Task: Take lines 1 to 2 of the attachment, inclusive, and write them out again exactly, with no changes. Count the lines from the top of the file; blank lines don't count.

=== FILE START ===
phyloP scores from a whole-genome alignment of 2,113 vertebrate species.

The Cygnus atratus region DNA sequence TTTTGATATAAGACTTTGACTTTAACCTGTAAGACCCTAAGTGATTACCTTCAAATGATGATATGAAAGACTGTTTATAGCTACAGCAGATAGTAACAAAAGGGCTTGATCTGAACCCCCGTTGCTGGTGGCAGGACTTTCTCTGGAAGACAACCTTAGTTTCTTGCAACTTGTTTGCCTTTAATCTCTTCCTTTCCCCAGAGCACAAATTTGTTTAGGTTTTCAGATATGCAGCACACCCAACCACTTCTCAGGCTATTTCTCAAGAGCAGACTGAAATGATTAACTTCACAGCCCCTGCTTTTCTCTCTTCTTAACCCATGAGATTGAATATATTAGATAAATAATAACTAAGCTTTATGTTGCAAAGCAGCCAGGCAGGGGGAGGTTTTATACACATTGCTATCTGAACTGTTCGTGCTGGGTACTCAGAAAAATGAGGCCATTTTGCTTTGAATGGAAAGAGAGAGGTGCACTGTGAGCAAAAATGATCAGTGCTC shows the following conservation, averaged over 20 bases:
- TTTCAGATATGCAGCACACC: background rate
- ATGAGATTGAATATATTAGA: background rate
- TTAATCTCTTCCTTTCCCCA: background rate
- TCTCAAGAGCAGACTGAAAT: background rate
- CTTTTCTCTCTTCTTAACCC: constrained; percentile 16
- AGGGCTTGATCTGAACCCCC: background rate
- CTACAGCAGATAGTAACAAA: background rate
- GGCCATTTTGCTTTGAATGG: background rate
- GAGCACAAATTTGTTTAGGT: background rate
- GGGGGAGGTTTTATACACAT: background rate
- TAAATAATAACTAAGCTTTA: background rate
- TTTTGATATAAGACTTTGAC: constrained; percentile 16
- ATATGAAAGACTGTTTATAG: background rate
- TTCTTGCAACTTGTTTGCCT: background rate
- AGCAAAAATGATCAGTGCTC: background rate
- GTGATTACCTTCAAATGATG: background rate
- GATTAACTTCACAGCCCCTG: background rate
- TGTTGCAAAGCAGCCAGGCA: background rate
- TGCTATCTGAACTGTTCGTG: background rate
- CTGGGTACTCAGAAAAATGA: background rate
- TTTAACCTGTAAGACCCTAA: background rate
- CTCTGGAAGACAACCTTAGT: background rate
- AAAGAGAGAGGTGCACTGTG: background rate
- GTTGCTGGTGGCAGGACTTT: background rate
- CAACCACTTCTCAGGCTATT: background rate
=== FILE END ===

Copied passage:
phyloP scores from a whole-genome alignment of 2,113 vertebrate species.

The Cygnus atratus region DNA sequence TTTTGATATAAGACTTTGACTTTAACCTGTAAGACCCTAAGTGATTACCTTCAAATGATGATATGAAAGACTGTTTATAGCTACAGCAGATAGTAACAAAAGGGCTTGATCTGAACCCCCGTTGCTGGTGGCAGGACTTTCTCTGGAAGACAACCTTAGTTTCTTGCAACTTGTTTGCCTTTAATCTCTTCCTTTCCCCAGAGCACAAATTTGTTTAGGTTTTCAGATATGCAGCACACCCAACCACTTCTCAGGCTATTTCTCAAGAGCAGACTGAAATGATTAACTTCACAGCCCCTGCTTTTCTCTCTTCTTAACCCATGAGATTGAATATATTAGATAAATAATAACTAAGCTTTATGTTGCAAAGCAGCCAGGCAGGGGGAGGTTTTATACACATTGCTATCTGAACTGTTCGTGCTGGGTACTCAGAAAAATGAGGCCATTTTGCTTTGAATGGAAAGAGAGAGGTGCACTGTGAGCAAAAATGATCAGTGCTC shows the following conservation, averaged over 20 bases: